Increased numbers of minorities in the allied health disciplines are sought for a number of reasons. One approach to increasing minority graduates in allied health sciences is to ensure that minority applicants have the learning behaviors necessary to succeed in the academic setting. In this study, we sought to determine if self-regulated learning, assessed via a self-report inventory, was significantly related to Grade Point Average (GPA) in undergraduate students enrolled in a historically black college or university (HBCU). The Self Regulated Learning Inventory V. 5 (SRLI V.5) was distributed to undergraduate HBCU students enrolled in allied health majors. The inventory was completed by 134 undergraduate students who provided the data for the study. Results indicated that the SRLI was not significantly correlated with academic success (based on student GPA). Further investigation revealed that different methods used in calculating GPA and the inclusion of transfer students likely decreased the statistical power of the association between academic performance and self-regulation.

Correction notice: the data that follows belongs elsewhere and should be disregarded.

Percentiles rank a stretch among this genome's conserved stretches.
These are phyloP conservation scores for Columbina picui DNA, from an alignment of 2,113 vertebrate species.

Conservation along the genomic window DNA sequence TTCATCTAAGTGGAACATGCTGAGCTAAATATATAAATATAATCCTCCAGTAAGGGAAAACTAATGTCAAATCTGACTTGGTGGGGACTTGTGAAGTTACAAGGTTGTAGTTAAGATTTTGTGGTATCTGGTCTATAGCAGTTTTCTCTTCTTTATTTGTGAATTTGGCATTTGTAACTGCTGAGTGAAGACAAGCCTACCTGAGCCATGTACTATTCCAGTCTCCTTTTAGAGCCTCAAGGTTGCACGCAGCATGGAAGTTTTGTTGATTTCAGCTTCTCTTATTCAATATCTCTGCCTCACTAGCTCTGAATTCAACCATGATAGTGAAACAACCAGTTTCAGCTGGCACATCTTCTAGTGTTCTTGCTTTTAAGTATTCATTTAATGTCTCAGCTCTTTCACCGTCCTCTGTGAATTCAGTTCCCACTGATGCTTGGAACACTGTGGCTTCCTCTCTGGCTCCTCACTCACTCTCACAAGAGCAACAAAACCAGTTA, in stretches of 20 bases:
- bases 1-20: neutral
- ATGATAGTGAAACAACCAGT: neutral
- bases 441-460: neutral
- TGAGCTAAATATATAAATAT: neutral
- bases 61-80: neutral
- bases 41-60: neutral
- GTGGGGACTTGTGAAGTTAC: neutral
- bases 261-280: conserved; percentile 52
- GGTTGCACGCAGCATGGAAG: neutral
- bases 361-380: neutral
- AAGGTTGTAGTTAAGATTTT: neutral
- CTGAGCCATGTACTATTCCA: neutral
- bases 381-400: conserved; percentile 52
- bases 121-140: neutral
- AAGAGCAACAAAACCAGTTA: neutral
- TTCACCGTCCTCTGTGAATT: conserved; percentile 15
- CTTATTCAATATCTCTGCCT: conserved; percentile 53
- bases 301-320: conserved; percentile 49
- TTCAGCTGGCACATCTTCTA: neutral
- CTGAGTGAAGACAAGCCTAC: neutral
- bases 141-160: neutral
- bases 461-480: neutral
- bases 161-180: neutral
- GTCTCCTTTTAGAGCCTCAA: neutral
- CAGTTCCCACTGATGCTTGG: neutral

Goodpasture JE, Lindner R, Thomas M. A Study of the Self-Regulated Learning Inventory on a HBCU Student Population in Allied Health. The Internet Journal of Allied Health Sciences and Practice. 2007 Oct 01;5(4), Article 8.